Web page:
One of the main differences between a BTEC course and A Levels is the way students learn and are tested.

A Levels mainly involve two years of study with exams at the end, whereas BTECs are assessed throughout the two years through a combination of tests, coursework and practical projects.


A Vocational course is a full-time course that provides a more practical approach by applying learning to real life situations. Many of our vocational courses feature a work experience placement, designed to provide you with the opportunity to further develop your knowledge and skills. 

Progress is measured throughout the course, allowing you to monitor your performance on an ongoing basis, just like in the workplace. For many students the ongoing assessment provided by the Diploma route can be a preferable option to exam based courses.

An Extended Diploma (Level 3) is a two-year course, equivalent to three A Levels, and will appeal to a student keen to pursue their chosen subject at a higher level and/or as a career.  An Extended Certificate (Level 3) can be taken alongside an A Level programme, in place of one A Level subject.  A Diploma or Extended Certificate (Level 2) is a one-year course, designed to provide students with the confidence and skills to progress to a Level 3 Extended Diploma.


T Levels are high quality technical courses designed with employers, to give young people the skills that industries need, and for them to thrive in the workplace.

Equivalent to 3 A levels, T Levels can be studied following GCSEs and they last for 2 years. 

80% of the course is studied in College, gaining industry specific skills and knowledge, and the remaining 20% of the course is an industry placement, putting into practice the knowledge and technical skills learnt in the classroom. On completion, students receive a nationally recognised qualification and will be prepared for  future progression routes that include skilled employment, higher level apprenticeships or higher education.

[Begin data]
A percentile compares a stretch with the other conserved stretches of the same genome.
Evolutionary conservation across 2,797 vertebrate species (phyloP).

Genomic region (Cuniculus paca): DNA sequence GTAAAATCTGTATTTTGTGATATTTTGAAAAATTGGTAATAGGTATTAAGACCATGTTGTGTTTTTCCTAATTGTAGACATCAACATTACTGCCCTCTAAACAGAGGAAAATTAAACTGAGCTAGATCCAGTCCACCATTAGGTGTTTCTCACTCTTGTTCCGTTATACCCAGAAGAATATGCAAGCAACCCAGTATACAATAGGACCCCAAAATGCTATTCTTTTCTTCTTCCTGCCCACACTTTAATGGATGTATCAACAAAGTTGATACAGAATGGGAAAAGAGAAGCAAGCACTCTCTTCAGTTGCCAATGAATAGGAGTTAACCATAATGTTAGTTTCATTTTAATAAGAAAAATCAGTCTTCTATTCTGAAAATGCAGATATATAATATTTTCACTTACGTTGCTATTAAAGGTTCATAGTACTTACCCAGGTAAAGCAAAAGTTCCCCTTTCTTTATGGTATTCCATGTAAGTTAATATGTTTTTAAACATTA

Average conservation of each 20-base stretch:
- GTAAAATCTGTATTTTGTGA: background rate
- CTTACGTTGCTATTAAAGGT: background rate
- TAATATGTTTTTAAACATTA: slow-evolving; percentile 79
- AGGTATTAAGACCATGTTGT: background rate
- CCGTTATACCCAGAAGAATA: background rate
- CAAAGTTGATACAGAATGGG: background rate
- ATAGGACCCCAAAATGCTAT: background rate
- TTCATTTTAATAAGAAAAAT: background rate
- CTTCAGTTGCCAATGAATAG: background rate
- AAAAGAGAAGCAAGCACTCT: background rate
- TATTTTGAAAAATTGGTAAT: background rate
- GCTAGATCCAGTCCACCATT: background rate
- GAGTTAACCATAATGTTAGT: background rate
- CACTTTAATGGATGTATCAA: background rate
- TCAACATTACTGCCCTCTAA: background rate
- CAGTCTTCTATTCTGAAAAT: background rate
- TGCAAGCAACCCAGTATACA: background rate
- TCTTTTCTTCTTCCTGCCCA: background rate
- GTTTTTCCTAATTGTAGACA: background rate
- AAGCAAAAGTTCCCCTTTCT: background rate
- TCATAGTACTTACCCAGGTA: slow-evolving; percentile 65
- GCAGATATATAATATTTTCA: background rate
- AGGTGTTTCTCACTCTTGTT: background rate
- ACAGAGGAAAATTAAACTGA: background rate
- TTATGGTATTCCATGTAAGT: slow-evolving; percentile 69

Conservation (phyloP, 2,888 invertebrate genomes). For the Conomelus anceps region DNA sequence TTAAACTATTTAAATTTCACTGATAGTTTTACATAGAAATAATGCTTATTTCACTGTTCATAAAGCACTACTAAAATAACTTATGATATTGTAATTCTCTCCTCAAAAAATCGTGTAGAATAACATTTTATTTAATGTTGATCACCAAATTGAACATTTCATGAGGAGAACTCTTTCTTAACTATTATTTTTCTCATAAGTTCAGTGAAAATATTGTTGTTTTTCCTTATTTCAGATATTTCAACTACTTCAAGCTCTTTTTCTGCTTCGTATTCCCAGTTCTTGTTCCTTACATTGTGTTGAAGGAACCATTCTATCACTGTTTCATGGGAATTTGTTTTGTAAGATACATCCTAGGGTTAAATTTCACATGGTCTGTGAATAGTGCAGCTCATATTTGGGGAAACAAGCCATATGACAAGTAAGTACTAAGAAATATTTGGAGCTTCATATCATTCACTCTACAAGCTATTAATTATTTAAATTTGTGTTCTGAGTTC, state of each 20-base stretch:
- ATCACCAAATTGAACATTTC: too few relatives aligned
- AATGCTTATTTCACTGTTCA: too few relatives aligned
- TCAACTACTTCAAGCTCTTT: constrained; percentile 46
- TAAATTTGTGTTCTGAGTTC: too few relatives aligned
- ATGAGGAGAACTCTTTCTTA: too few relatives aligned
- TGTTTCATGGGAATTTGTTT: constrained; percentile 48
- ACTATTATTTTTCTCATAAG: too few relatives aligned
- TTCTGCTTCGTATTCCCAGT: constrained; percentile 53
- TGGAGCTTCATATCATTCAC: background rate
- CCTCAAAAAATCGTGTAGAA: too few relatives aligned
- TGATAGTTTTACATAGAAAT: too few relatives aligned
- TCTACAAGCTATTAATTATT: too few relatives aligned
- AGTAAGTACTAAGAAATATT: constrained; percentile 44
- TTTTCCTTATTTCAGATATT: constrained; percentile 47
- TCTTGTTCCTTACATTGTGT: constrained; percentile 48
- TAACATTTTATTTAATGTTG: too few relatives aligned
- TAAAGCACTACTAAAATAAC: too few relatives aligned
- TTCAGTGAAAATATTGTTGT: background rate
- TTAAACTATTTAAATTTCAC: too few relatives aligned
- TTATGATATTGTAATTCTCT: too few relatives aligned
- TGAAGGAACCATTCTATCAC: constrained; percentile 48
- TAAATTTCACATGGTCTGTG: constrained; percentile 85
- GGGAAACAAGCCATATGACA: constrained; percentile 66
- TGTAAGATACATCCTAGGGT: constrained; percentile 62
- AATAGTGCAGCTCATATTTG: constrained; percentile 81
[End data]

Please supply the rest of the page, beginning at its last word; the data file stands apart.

A Levels have been changing and are now linear in nature. This means they are externally assessed after two years. In some subjects you may be able to take the AS examinations at the end of the first year though they will not count directly towards your final A Level grade. 

For some subjects there may be reduced amounts of coursework. Mock examinations will be held in the Spring Term of the first and second years. A Levels will continue to be graded from A* to E. You will continue to be able to choose from a broad range of subjects you may not have encountered before, or have had the opportunity to study at school, from Classical Civilisation to Economics, Film Studies to Law and Politics to Sociology.


Applied ‘A levels’ are growing in popularity nationally and are now being offered by a number of exam boards.

They offer a different assessment model to conventional A levels as they are a balance of both coursework and exams. Exams boards give them various different names, such as Extended Certificates, but it is simplest to think them as applied versions of A levels.

These courses are structured like diplomas but are the same size as a single A level and work within an A level programme. They are usually studied in combination with A levels but you can study three Applied ‘A levels’ as a full programme on its own.

These qualifications have all been developed in conjunction with universities and provide a platform for progress into higher education. This includes Russell Group universities but some of these, such as Bristol University, stipulate that they should be accompanied by at least one conventional A level.